A three member crew set sail for a speedy trip to the International Space Station (ISS) on Tuesday, following launch from the Baikonur Cosmodrome. Riding in their Russian Soyuz TMA-09M, Soyuz Commander Fyodor Yurchikhin, Karen Nyberg of NASA and ESA’s Luca Parmitano successfully docked with the Station just six hours later – several minutes ahead of schedule, setting a new launch-to-ISS docking record.
The trio launched at 4:31 pm EDT (2:31 am Kazakh time, May 29), with their Soyuz-FG carrier rocket tasked with sending the Soyuz TMA-09M into its initial orbit.
Under the command of cosmonaut Yurchikhin, the Russian veteran marked his fourth mission to the ISS, following his debut ride to the orbital outpost on Shuttle Atlantis during her STS-112 mission.
Joining the Commander is Karen Nyberg, who was selected as an astronaut in 2000. Nyberg previously flew in space as a mission specialist aboard space shuttle Discovery on STS-124 in 2008.
Rounding out the crew is Expedition 36/37 flight engineer Luca Parmitano. The Italian native will conduct maintenance tasks, replace a camera mounted on Japan’s Kibo module and retrieve science payloads. One of his spacewalks will also prepare for the arrival of Russia’s Multipurpose Laboratory
Normally, Soyuz vehicles take two days to arrive at the ISS. However, following the Soyuz TMA-08M six hours rendezvous, the well practiced procedure – that was initially demonstrated on recent Progress resupply missions – Soyuz TMA-09M was the second crewed vehicle to take the short cut option.
The desire to dock to the ISS after just six hours stems from the fact that spending two days in the cramped interior of the Soyuz along with two other crewmates is known to be a stressful and uncomfortable time for astronauts and cosmonauts, many of whom are suffering from symptoms of space sickness at the same time.
Thus, being able to go from the ground to the ISS in a single day will be a big advantage to Soyuz crews.
Such a fast rendezvous was never attempted before as it requires extremely precise orbital adjustments from the ISS, and extremely precise orbital insertion by the Soyuz-FG booster, which was only deemed possible following a study conducted last year, which showed that such accuracy was achievable with the existing Soyuz-FG booster and modernized Soyuz TMA-M series spacecraft.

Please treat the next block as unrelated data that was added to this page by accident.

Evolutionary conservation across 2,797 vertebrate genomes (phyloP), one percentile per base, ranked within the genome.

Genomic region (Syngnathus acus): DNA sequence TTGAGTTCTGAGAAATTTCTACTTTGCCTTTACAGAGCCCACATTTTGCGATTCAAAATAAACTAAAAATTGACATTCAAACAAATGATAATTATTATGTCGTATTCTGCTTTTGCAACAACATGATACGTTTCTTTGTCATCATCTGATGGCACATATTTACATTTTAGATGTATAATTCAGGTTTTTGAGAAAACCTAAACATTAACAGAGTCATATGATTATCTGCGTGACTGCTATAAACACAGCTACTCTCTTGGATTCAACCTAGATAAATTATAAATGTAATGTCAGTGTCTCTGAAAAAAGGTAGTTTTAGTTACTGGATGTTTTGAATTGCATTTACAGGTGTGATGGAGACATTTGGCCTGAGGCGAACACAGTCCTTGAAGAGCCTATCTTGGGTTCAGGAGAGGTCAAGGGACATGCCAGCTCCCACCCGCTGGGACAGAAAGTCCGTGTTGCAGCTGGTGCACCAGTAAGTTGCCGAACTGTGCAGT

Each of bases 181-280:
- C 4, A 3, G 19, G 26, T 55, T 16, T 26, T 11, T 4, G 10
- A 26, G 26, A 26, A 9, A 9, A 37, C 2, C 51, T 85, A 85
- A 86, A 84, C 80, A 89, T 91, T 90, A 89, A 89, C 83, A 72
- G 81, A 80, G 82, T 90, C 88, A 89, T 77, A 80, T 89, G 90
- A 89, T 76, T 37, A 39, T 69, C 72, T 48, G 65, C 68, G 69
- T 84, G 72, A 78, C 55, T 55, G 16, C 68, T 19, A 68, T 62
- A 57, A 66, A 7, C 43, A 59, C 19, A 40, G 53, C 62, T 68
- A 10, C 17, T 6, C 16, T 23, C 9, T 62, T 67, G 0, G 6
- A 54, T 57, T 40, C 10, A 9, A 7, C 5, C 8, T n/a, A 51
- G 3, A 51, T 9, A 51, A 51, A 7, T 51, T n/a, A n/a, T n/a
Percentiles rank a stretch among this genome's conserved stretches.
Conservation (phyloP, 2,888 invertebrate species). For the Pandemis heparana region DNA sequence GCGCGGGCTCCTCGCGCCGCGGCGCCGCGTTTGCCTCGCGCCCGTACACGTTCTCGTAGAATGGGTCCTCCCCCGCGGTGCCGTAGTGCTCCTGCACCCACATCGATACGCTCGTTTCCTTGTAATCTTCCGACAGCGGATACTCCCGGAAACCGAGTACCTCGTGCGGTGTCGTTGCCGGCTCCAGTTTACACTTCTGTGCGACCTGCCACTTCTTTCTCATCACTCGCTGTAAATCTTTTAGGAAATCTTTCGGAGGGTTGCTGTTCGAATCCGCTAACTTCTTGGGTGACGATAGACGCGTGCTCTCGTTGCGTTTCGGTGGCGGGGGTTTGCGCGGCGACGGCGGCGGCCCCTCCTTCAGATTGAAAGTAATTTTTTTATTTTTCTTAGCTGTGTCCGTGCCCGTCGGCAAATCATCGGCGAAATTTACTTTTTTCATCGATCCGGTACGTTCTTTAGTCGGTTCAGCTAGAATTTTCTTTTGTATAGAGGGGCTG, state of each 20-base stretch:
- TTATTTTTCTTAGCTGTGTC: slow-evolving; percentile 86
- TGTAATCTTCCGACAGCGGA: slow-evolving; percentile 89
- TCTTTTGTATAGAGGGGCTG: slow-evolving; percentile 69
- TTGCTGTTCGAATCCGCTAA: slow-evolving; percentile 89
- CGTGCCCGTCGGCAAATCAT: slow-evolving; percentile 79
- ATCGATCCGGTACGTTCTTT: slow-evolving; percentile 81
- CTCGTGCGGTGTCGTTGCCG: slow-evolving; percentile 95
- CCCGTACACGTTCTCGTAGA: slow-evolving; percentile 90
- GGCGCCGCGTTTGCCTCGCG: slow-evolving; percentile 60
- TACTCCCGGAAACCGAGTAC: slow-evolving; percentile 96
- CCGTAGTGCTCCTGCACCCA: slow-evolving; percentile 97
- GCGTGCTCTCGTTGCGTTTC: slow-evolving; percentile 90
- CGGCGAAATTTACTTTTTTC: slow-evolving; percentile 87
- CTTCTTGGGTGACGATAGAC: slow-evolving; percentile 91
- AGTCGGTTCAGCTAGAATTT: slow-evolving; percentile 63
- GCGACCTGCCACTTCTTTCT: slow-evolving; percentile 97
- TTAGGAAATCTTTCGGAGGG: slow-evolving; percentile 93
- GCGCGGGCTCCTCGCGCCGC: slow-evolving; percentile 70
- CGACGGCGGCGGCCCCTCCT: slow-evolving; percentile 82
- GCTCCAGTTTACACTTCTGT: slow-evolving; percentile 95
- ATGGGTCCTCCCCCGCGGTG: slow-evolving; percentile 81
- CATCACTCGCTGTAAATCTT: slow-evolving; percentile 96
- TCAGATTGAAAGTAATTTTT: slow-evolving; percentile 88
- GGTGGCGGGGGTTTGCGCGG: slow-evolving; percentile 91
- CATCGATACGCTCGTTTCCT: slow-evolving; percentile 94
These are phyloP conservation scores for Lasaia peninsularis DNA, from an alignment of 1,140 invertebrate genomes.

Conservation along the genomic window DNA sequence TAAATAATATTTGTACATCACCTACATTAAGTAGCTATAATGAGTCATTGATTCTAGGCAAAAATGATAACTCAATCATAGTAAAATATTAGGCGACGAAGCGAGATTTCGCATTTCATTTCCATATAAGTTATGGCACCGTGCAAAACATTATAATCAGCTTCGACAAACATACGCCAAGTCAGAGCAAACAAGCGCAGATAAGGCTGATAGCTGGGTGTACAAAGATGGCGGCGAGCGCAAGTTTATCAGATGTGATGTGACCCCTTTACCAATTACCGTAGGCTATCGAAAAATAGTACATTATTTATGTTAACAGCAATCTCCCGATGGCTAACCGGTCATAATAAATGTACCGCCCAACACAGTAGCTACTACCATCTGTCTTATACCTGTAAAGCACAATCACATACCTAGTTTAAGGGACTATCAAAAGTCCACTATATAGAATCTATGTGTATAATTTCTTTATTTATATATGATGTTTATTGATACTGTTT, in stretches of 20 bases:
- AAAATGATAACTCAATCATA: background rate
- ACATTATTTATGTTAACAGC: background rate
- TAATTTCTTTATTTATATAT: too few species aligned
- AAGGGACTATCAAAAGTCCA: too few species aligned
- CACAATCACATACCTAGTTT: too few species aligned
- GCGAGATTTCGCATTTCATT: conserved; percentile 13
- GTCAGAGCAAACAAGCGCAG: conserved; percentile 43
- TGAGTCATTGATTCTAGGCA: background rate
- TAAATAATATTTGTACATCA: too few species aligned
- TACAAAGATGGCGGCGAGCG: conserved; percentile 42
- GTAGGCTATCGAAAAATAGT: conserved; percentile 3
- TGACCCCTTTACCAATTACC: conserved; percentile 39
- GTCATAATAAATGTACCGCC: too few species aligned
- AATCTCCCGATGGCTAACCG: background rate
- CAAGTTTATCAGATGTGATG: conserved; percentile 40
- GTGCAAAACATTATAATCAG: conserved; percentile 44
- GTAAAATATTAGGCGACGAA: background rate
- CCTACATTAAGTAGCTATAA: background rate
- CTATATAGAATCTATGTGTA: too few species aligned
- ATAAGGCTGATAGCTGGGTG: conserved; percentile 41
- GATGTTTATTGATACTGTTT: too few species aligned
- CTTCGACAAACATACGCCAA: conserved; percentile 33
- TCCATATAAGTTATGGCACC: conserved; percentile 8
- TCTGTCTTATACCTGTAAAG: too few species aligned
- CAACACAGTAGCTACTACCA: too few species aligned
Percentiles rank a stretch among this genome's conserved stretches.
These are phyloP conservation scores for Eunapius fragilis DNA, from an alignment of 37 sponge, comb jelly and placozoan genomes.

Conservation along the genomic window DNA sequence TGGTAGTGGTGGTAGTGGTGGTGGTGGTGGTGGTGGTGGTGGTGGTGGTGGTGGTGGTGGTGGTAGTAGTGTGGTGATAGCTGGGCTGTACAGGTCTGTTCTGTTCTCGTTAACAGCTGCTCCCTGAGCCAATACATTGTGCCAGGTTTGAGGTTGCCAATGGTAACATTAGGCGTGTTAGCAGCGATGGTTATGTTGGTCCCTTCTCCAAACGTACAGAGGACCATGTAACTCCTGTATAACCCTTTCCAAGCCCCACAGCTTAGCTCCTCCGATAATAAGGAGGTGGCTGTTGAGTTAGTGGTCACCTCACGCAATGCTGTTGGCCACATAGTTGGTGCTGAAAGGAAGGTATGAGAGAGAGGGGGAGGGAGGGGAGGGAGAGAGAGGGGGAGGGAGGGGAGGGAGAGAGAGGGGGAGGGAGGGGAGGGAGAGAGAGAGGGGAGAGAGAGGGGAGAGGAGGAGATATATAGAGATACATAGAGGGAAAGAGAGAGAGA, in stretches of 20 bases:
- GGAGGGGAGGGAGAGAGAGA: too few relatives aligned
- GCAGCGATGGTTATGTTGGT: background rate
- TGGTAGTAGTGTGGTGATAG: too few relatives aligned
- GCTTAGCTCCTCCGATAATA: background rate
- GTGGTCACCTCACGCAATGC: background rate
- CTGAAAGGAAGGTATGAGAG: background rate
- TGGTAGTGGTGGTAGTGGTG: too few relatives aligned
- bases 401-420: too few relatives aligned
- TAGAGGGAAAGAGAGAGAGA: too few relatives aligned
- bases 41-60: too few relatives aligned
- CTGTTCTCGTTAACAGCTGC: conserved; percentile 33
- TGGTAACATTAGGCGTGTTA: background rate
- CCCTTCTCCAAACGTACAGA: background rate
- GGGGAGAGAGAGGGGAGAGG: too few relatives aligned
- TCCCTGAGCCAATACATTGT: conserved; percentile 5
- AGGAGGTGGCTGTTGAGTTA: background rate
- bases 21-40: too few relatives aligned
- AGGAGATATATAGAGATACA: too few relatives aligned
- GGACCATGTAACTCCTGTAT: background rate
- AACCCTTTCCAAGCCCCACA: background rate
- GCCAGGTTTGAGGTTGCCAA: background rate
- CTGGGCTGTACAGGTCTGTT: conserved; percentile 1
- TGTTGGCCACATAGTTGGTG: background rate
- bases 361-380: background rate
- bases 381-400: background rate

Following liftoff and successful orbital insertion shortly thereafter, Soyuz TMA-09M immediately performed its first two engine burns on its first orbit of the Earth, which were pre-programmed into the Soyuz’s on-board computer prior to launch.
On the second orbit, actual orbital parameters were uplinked from a Russian Ground Site (RGS), which allowed for a further eight rendezvous burns to be performed more precisely over the next five hours of flight.
During this time, the Soyuz crew were able to unstrap from their Kazbek couches and enter the Orbital Module (BO) to stretch their legs and use the bathroom facilities. However, due to the extremely tight schedule and high workload, they did not have time to take off their Sokol launch and entry suits, although they were able to take off their suit gloves and open their helmets.
Docking to the Earth-facing Rassvet module of the space station occurred at 10:10 pm EDT – seven minutes ahead of schedule – with Russian controllers noting they achieved a new launch-to-ISS docking record for the crewed vehicle.
This was followed by the opening of the hatches between the Soyuz and ISS at 11:55pm EDT, at which point Nyberg, Yurchikhin and Parmitano were greeted by Expedition 36 Commander Pavel Vinogradov, Flight engineer Alexander Misurkin of Roscosmos and Flight Engineer Chris Cassidy of NASA – who have been aboard the station since late March.
Nyberg, Yurchikhin and Parmitano will remain aboard the station until mid-November. Cassidy, Vinogradov and Misurkin will return to Earth in mid-September, leaving Yurchikhin as the Expedition 37 commander.
Nyberg, Yurchikhin and Parmitano will remain in orbit until mid-November and will be joined in September by three additional crew members, Oleg Kotov and Sergey Ryazanskiy of the Russian Federal Space Agency and NASA astronaut Michael Hopkins.
Visiting Vehicle Evaluations:
An Ariane 5 ECA is set to loft the next Automated Transfer Vehicle (ATV-4) to the ISS early next month, followed by the next Russian Progress in July. Japan’s HTV cargo ship will set sail in early August.
Evaluations are taking place into the upcoming Commercial Resupply Services (CRS) missions, with Orbital’s Cygnus first set to validate its capabilities via its debut launch on an Antares launch vehicle in mid-September.
A successful OrB-D mission will allow Orbital to press ahead to the first CRS flight, known as OrB-1, with Cygnus aiming to return to the ISS at the end of the year.
However, ongoing discussions are taking place relating to a potential conflict with the next SpaceX Dragon, which has already slipped into December. CRS-3/SpX-3 is facing delays due to what sources claim are “numerous problems” with the new Falcon 9 V1.1 launch vehicle, which is due to launch two payloads before it sends Dragon to the Station.
With CRS-3 slipping, one of the CRS missions will have to move to change its docked period to Node-2 Nadir between January 26 to February 25, 2014, L2 sources claim. Providing Orbital’s OrB-D mission proceeds as planned, allowing for a December launch of OrB-1, along with what may be additional slips to CRS-3, it is likely Dragon will have to move to the 2014 slot.
(Images: via NASA, ESA and L2).
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